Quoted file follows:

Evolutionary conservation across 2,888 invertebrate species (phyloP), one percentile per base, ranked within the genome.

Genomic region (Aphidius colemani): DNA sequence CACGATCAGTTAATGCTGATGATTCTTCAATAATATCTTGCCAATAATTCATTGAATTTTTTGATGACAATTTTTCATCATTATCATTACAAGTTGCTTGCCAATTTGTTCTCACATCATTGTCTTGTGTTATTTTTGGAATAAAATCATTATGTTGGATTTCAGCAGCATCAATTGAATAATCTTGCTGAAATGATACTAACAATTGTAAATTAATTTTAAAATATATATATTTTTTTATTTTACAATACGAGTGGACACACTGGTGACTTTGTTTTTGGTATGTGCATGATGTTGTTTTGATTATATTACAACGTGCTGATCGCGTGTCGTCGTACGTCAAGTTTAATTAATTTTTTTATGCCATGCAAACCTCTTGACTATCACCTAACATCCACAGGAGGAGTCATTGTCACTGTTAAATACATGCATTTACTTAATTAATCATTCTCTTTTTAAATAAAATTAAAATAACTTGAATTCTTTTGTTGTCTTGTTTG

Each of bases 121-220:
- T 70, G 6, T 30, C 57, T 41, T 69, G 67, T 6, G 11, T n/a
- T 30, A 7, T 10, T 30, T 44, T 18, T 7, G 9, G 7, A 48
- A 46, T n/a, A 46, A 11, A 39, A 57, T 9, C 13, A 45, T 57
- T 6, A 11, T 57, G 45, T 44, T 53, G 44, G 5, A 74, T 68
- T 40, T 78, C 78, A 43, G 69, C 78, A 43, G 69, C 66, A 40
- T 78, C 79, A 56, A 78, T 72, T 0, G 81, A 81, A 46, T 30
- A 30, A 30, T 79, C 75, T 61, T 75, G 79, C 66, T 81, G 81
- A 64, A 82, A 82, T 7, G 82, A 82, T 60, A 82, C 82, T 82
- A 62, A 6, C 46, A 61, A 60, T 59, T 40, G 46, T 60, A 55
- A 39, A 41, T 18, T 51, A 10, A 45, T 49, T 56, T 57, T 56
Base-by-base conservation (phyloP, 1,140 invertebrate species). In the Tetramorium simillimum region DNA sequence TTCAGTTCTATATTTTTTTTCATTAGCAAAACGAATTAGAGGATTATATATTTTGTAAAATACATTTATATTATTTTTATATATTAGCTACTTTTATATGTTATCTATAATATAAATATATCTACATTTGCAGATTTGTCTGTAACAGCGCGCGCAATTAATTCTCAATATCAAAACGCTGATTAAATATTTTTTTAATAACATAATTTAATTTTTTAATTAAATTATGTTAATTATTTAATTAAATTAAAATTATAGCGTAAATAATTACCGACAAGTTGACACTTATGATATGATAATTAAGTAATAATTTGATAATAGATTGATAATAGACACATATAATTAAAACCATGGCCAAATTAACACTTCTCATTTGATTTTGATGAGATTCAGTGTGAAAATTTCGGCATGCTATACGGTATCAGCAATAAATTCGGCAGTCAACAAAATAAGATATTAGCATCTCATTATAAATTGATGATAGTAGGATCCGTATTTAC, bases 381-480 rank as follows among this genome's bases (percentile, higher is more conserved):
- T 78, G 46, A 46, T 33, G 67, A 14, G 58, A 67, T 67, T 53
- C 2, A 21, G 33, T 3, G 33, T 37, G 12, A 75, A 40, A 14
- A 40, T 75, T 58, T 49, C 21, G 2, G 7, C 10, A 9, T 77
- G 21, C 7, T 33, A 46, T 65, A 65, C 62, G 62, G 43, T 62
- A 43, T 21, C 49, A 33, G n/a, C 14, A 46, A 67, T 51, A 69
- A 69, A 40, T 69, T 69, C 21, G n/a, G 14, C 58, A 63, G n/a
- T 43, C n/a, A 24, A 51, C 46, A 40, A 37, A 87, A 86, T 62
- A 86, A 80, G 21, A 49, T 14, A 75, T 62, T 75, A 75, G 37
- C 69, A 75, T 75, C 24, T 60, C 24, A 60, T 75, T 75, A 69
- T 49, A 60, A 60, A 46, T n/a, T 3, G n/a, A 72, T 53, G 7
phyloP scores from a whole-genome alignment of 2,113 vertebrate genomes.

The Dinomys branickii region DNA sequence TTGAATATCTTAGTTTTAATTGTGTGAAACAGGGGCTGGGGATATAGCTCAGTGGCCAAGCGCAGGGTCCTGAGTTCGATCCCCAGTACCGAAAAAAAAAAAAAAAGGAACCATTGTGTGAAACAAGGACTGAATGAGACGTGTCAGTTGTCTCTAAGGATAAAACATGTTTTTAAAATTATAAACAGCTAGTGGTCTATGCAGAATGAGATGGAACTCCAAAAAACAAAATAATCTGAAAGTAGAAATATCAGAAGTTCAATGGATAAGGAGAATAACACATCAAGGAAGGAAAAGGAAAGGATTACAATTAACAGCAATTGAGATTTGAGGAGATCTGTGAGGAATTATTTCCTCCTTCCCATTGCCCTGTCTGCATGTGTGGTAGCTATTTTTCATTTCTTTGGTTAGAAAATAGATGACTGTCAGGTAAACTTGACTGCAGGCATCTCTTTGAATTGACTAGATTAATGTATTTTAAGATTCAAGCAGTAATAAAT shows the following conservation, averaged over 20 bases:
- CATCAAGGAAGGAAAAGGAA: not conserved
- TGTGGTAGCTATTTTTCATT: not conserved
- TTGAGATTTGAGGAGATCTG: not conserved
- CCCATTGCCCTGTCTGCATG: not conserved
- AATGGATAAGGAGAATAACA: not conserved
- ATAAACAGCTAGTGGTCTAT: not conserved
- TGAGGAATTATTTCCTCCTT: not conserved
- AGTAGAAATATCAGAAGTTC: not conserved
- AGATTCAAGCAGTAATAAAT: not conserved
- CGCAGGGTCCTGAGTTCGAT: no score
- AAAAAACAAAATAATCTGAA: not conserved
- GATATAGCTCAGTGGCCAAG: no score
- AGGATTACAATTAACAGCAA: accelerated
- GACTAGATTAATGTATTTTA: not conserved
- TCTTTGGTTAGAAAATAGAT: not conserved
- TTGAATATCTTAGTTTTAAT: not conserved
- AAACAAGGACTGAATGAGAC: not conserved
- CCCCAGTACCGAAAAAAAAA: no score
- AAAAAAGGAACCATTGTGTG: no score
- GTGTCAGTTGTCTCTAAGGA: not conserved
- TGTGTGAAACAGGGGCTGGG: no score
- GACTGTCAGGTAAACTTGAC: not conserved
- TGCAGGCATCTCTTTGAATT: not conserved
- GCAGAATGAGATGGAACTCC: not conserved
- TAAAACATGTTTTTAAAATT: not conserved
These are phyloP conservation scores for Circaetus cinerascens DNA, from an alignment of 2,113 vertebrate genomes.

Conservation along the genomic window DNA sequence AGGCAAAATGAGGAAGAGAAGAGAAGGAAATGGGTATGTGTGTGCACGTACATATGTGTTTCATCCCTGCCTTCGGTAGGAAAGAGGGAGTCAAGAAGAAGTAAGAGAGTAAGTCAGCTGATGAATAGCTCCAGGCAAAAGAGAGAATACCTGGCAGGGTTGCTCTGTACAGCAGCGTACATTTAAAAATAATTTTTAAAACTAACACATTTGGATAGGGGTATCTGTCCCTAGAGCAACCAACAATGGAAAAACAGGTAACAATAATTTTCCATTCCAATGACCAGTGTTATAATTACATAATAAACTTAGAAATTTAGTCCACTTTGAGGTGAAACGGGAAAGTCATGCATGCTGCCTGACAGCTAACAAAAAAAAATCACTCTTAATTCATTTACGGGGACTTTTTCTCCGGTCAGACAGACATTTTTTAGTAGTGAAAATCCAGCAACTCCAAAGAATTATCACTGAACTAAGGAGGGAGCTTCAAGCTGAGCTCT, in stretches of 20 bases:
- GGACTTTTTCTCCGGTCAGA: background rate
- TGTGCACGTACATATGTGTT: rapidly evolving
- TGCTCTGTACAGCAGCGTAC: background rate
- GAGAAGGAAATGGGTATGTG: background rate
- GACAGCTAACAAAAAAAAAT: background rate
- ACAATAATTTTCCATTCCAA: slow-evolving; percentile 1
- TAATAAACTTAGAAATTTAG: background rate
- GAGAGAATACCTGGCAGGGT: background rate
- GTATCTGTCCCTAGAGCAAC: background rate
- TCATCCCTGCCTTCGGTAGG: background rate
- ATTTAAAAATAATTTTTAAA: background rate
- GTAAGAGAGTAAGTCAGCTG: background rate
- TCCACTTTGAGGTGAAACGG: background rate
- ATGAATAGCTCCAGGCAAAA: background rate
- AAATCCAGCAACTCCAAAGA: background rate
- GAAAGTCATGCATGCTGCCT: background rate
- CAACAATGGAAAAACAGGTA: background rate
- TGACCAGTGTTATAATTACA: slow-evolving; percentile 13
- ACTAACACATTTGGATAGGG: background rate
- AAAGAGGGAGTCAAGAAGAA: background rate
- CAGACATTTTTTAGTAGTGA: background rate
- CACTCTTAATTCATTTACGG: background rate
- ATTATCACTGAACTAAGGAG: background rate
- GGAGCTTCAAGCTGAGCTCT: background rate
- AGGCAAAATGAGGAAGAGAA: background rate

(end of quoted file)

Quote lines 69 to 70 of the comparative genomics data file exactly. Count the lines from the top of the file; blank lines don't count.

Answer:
- GAAAGTCATGCATGCTGCCT: background rate
- CAACAATGGAAAAACAGGTA: background rate